On the 391, there is a recoil buffer. This can potentially break or fall off after so many rounds have gone through it. On the Beretta A400 Xcel, however, the chances of this happening are far less likely. Why? Because it features a unit that sticks up inside of the stock. This serves to absorb the blows of the bolt as it recoils backward toward the frame.
The internal gas system mechanics cause this to happen. I'm unfamiliar with the specifics. All I know is that it works like a dream. As such, you don't feel the kick that accompanies similar shotguns. This allows you to cycle shots quicker without fear of damaging the gun.
The redesigned stock serves to reduce the recoil reduction by a wide margin. Some are quite fond of this setup, as am I. However, there are many who loathe the Beretta A400 Xcel sporting shotgun's design and operation. To each their own, and all that.
In my opinion, Beretta excelled (no pun intended) in the overhaul to the A400 Xcel. The stock is a work of art that serves the shotgun well. The placement of the nose of the comb makes another big difference in the likelihood of you getting recoil to your face.
It is just low enough to prevent you’re getting struck unexpectedly. The most noticeable thing you're likely to feel is in your palms. The Beretta A400 Xcel will, in all honesty, cause your palms to feel sore. It's just the way that Xcel is designed.
My preference is to take some sore palms over recoil blows to the face any day of the week. But again, that's just me. If you feel the exact opposite of me, I would recommend that you stick with the 391, as it designed to do just that.
Shooting the Beretta A400 Xcel
All right, enough about recoil reduction. How does the Beretta A400 Xcel shoot? Again, compared to the 391 and other similar shotguns, the A400 Xcel shoots and handles like a champ. Shots are noticeably cleaner. I will say that the shell remains in the chamber a little longer than I'd like before being released. But this is due to the locking bolt head and is to be expected.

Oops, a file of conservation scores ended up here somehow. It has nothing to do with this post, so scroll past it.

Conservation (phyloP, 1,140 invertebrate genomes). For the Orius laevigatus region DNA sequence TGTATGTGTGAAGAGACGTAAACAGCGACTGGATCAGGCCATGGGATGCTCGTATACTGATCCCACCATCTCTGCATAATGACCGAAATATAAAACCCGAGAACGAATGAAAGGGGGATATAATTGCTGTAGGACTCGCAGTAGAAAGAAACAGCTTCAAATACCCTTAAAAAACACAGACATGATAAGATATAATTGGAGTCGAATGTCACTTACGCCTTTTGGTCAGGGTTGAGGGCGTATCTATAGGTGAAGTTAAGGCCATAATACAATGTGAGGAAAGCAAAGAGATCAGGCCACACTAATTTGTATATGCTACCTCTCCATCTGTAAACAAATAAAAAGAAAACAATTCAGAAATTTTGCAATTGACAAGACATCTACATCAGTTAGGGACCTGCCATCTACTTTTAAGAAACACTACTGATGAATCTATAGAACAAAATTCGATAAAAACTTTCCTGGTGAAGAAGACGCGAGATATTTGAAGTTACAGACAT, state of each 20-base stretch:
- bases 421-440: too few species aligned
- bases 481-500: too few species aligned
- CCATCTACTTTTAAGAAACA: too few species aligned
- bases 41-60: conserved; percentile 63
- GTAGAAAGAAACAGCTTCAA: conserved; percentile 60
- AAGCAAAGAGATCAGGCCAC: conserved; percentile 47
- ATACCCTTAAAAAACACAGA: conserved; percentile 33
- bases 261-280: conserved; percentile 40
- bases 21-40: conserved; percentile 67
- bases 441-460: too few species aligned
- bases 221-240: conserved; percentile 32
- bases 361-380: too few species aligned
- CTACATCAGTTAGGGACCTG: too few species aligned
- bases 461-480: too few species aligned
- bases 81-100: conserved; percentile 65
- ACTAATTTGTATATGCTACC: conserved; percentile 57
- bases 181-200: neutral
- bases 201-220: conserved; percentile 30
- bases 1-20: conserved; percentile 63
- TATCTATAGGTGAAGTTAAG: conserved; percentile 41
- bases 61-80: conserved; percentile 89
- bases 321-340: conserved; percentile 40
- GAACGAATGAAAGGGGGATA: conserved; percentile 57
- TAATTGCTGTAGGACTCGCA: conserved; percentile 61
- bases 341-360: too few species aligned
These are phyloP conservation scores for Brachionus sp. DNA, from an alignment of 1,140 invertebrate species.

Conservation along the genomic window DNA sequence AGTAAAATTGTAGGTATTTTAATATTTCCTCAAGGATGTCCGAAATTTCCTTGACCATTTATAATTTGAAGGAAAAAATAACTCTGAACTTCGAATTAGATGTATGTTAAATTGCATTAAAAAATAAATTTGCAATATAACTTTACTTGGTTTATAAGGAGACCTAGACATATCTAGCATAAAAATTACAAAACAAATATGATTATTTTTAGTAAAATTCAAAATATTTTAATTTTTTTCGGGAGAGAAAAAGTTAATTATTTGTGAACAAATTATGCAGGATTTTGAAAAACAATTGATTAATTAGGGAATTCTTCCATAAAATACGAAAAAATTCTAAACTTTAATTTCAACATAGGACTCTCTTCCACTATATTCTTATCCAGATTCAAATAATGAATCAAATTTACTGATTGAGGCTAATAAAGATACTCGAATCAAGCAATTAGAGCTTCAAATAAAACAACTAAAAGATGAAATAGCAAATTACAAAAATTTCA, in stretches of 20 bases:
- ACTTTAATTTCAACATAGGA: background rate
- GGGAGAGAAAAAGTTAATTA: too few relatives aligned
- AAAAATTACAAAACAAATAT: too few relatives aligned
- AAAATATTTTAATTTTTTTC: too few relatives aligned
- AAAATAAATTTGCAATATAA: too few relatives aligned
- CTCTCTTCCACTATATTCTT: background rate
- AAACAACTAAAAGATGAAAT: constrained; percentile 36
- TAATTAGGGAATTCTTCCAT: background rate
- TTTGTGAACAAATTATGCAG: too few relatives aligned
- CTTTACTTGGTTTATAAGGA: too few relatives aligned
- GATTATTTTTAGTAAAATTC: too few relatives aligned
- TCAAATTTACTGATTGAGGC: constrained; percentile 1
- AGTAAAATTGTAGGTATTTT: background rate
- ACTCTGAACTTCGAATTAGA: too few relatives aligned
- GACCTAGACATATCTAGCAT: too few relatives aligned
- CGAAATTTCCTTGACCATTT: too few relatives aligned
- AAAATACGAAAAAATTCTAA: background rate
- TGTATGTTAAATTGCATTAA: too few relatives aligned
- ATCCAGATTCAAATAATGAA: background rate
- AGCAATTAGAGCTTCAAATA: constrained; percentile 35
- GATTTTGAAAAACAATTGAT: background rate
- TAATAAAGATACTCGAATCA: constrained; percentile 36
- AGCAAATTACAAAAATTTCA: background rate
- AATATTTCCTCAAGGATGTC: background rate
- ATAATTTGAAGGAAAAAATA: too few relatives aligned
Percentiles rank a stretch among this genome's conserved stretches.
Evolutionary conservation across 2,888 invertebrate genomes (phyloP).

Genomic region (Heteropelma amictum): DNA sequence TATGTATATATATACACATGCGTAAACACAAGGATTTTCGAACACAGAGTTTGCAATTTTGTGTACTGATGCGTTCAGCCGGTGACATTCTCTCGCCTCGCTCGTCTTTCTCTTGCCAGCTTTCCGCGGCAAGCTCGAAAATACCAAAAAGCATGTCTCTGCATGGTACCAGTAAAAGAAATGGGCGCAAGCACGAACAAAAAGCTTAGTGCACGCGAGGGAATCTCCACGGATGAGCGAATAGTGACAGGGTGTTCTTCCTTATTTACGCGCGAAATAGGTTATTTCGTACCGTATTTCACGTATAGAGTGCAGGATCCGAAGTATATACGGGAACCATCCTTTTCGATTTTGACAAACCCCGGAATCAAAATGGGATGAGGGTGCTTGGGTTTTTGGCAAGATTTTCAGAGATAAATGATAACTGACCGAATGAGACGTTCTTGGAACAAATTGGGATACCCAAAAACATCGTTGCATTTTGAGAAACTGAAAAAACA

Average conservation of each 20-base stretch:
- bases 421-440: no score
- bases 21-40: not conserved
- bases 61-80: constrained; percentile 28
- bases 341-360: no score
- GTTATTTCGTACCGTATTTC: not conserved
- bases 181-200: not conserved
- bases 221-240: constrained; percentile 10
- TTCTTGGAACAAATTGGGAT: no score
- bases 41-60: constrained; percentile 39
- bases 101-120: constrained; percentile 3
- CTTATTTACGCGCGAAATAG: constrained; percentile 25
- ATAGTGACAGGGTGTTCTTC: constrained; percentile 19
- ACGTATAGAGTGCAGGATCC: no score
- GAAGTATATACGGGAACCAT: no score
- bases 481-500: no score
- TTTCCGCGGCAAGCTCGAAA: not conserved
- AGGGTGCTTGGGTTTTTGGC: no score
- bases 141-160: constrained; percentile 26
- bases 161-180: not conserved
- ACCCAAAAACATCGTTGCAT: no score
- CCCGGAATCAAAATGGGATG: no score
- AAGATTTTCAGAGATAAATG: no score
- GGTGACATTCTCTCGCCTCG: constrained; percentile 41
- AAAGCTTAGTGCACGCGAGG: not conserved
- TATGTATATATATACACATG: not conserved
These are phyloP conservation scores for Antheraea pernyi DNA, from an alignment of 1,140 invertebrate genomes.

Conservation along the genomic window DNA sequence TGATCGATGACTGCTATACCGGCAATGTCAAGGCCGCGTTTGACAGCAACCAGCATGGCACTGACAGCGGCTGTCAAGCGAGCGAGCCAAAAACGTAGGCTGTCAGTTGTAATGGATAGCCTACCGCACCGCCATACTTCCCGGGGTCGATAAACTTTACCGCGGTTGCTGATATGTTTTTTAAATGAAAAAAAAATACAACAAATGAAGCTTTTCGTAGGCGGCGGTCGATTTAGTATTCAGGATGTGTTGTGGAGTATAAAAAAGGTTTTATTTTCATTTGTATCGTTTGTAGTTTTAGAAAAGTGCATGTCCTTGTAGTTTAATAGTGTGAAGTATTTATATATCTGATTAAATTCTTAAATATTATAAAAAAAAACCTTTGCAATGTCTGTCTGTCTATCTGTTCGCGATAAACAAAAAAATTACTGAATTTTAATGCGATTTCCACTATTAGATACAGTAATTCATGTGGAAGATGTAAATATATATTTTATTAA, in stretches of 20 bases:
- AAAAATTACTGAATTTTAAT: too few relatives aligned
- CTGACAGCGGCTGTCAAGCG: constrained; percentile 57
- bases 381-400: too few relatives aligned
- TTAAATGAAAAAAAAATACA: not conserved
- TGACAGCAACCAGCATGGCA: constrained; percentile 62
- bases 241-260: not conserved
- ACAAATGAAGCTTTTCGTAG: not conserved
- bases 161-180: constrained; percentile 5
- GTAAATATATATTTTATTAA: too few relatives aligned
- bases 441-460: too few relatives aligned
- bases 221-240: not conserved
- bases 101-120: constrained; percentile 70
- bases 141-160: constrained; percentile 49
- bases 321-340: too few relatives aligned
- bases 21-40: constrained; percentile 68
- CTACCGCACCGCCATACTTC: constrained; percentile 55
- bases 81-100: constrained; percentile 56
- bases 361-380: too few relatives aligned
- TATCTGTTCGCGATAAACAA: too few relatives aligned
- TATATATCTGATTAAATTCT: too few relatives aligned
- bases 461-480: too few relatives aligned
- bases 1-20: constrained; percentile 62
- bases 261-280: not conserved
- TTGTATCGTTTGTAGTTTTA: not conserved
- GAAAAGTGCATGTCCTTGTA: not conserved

Trigger groups are also much cleaner. The frame feels exceptionally smooth, too. This wasn't present in the 391, which felt janky and "dirty." Gun powder is very easy to clean after firing thanks to the 2-piece housing that Beretta went with.
There is also much less residue left over at the end of the day. this is due in large part to the gas system in the Beretta A400 Xcel. Because there is considerably less volume here, you don't get the excess residue as you do in the 391.
I'll freely admit that the trigger isn't what it could or should be. The trigger pull itself isn't bad at all in the A400. It's just that it's a bit too long for my liking. Don't get me wrong; it works and you get used to it eventually.
But if I had my druthers, I would prefer if some of it were shaved off. In fact, you may want to have a trusted gunsmith do that for you. This could prove to be a big benefit in the long run. Of course, the choice is yours. You may actually prefer the longer style and feel right at home with it.
OK, bottom line. I personally love the blue color and have grown quite fond of it. For many people, it is the color that turns them off. This is unfortunate, as they are missing out on a really great shotgun for sporting clays. If you're into sporting clays, you have to give the Beretta A400 a try. I promise you, you'll be glad that you did.
If you get your hands on the gun and find that you love it but aren't fond of the blue, you can always opt for the stainless steel receiver model. Keep in mind, though, that you're going to spend considerably more on this specialized model. Like, a grand or more extra compared to the standard blue model of the Beretta A400 Xcel sporting shotgun.
That's a big difference and one that I'm not sure is worth the extra scratch. In any event, I'm very pleased with the A40 and everything that it does. Give it a shot. Literally.